Sihoki Slot Good Will and Bad Will Ambassadors

 

Here is how USA Today reported the Day 1B of the Sihoki Slot Main Event.

LAS VEGAS — Phil Hellmuth made his traditional grand entrance into the main event — late, of course, and with lots of fanfare. Not long after sitting down, though, the 10-time winner at the World Series of Poker was on his way out.

“Horrendous, horrendous luck,”

Hellmuth said Saturday after stunningly being knocked out of the world’s richest poker tournament in only six hours.

“I’m still half in shock.”

Also out of the running for the estimated $11 million grand prize: longtime poker great Doyle Brunson, who lasted about five hours longer than Hellmuth, but lost when he went all-in on a pair of nines and got beaten by three 10s.

“It never feels good to go out,”

said Brunson, who shares the record with Hellmuth and Johnny Chan as a 10-time WSOP winner.

“But at some point, you’ve got to try to win some pots. If you don’t, you’re just wasting your time, so that’s what I did.”

Hellmuth had lost about one-tenth of his 10,000 chips before he ever saw a card, the result of his penchant for showing up fashionably late. Players not at the table still have to chip in their “blinds” to the kitty, the forced bets each player must make twice every 10-15 minutes or so in Texas Hold ‘Em.

Binger Doubles Up

Michael Binger just doubled-up at the expense of Allen Cunningham. Allen was in the small blind and raised all-in into Binger’s big blind. Binger called with A6 and they were off to the races, with Cunningham having pocket 2s. The flop was A-6-4, giving Binger top pair but opening up a few outs to Cunningham. Turn was a 5, giving him even more, but the K on river wasn’t one of them.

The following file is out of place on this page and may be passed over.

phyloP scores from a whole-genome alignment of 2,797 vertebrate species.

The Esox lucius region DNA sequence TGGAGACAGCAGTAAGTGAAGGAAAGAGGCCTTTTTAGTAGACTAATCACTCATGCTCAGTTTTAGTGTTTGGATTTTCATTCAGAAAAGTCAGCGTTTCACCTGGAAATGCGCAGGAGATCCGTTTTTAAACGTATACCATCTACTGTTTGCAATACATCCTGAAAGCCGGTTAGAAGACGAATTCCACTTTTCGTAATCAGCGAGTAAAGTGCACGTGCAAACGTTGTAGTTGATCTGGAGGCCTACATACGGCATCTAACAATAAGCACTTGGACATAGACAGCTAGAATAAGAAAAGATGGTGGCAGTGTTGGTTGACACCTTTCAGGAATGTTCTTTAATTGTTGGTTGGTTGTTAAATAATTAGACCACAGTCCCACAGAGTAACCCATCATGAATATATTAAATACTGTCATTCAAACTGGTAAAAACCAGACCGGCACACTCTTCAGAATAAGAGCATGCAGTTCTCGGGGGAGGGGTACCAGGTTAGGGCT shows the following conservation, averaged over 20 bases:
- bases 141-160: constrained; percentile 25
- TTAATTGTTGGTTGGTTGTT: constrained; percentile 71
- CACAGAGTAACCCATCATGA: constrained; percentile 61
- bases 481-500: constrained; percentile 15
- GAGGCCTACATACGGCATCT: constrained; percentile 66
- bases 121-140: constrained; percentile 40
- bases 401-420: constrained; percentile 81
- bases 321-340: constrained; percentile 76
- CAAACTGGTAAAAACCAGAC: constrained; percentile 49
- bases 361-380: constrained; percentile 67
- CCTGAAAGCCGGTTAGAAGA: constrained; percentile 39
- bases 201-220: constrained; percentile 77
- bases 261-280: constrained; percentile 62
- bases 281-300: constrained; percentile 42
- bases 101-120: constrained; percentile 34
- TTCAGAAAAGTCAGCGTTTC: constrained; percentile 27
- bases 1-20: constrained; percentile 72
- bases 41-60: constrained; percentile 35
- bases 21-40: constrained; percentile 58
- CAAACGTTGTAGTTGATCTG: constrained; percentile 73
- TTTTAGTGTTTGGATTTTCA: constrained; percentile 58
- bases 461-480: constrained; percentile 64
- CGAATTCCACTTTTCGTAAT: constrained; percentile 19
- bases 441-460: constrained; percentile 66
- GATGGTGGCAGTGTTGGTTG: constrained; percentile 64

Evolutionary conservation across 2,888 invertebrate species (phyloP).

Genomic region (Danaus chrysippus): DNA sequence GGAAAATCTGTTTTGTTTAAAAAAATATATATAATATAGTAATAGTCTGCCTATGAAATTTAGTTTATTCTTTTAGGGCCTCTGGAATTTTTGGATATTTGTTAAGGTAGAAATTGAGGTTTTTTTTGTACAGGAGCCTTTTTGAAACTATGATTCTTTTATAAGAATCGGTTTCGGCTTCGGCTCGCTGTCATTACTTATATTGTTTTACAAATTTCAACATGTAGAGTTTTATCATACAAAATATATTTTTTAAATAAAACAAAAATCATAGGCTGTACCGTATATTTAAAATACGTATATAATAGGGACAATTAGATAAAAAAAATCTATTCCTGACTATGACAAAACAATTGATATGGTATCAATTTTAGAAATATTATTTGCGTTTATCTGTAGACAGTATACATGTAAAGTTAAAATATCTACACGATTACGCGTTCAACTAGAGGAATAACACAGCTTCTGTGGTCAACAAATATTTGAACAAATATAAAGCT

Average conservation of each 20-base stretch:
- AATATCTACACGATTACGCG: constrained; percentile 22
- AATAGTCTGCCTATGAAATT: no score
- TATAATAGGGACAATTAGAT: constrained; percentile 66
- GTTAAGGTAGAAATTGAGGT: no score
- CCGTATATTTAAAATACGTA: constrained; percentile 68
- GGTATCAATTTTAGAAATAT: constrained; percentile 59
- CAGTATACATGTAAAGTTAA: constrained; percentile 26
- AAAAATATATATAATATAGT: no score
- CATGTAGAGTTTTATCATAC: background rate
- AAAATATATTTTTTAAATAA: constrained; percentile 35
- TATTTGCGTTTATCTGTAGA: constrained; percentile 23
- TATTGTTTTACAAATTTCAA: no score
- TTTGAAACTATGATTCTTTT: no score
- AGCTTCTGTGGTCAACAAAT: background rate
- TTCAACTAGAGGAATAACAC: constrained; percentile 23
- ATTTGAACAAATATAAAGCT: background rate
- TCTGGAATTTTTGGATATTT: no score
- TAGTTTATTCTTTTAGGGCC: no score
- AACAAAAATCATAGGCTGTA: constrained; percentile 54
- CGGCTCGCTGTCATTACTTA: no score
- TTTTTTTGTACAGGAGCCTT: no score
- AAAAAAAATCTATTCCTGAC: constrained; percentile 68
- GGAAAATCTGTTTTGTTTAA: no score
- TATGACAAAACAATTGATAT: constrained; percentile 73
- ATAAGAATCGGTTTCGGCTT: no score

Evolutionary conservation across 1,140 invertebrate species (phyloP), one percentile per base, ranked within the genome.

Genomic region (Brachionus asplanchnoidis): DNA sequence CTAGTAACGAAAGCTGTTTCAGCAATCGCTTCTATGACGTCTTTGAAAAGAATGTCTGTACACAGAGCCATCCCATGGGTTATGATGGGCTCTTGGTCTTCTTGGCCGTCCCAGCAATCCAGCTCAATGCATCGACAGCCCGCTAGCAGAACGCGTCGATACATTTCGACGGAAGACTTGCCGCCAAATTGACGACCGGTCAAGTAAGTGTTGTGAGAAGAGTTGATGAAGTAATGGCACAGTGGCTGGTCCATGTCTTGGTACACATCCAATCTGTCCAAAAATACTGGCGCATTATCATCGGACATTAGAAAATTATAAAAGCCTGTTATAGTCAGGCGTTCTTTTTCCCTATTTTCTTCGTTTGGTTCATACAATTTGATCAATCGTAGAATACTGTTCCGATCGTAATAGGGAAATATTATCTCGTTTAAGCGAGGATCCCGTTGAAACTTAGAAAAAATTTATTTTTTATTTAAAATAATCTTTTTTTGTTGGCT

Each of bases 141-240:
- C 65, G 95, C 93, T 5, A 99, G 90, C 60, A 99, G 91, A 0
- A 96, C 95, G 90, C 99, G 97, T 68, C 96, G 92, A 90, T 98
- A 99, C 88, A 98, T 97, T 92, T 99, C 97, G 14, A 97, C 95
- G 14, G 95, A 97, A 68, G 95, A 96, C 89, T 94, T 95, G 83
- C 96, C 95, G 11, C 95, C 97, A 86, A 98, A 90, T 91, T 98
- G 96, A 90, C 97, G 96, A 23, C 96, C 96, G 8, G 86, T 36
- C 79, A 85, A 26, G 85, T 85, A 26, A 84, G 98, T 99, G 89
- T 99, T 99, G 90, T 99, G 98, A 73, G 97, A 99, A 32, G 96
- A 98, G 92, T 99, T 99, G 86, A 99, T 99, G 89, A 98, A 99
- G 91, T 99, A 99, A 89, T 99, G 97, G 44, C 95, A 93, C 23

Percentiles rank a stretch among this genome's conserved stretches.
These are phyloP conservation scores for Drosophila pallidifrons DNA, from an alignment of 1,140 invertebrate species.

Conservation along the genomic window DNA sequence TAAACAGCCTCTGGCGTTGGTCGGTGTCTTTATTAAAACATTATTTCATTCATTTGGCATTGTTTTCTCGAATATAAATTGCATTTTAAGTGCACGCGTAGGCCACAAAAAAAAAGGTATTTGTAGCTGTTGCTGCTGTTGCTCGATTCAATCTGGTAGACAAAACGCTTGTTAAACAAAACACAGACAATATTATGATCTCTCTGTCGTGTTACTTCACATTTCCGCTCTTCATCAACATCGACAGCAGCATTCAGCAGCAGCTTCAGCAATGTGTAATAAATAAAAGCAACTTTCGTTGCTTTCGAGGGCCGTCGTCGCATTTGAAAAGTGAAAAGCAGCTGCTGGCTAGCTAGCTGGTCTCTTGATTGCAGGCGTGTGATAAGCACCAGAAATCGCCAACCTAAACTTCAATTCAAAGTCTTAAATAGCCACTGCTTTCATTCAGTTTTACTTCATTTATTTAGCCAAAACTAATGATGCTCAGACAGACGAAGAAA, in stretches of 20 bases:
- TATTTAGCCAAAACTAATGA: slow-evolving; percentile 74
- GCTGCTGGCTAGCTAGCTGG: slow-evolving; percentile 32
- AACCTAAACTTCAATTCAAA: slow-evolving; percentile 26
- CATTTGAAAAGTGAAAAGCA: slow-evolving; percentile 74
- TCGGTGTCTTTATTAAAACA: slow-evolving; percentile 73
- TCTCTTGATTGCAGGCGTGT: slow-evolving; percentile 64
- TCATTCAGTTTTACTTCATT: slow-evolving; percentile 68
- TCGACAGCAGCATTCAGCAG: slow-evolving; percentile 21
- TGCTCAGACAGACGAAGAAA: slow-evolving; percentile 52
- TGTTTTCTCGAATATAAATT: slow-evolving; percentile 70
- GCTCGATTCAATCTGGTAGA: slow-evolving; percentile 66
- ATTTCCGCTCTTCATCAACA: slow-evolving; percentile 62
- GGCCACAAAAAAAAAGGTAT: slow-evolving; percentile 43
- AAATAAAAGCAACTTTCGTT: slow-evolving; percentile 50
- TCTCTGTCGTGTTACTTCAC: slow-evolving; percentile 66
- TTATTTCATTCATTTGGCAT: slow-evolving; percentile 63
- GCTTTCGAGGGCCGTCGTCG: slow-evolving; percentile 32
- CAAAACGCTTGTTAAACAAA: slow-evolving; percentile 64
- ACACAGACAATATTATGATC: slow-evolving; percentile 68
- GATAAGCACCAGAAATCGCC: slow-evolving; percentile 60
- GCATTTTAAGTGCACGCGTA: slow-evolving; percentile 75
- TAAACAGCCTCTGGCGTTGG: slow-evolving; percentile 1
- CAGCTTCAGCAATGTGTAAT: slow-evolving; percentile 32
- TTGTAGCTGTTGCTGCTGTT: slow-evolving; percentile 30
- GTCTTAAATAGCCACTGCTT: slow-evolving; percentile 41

Binger doubles to 4.4 million and Cunningham remains with 11.8 million. Last time Binger doubled-up he donated the chips in the next hand…we’ll see if he can hang on to them a little longer this time.

Online Coverage: Yahoo Buzz, ABC News, and USA Today

Yahoo Buzz talks about the growth of Jamie Gold’s searchability leading up to today’s final table:

“Beginning on Sunday, he [Jamie Gold] rose from “who?” to spike 26% by Wednesday. An overwhelming 90% of his Search fans are male. Compared to him, the other remaining players are drawing dead. We’ll see if that continues to be the case when play resumes on Thursday.” (Yahoo Buzz)

ABC News gets a quote from Jamie Gold comparing his day job to the poker.

“‘I’m used to sitting at a table where everyone wants to kill you, for whatever reason,’ Gold says. ‘And usually it’s because they want to take advantage of people I’m representing. You know, the analogy is that I’m used to negotiating on other people’s behalf and trying to protect them. Now I’m basically just trying to protect my chips.'” (ABC News)

Ryan Nakashima writes a great lead for AP shown on USA Today:

“Luke Chung called it “murder row.” He should know, he was one of its victims.”

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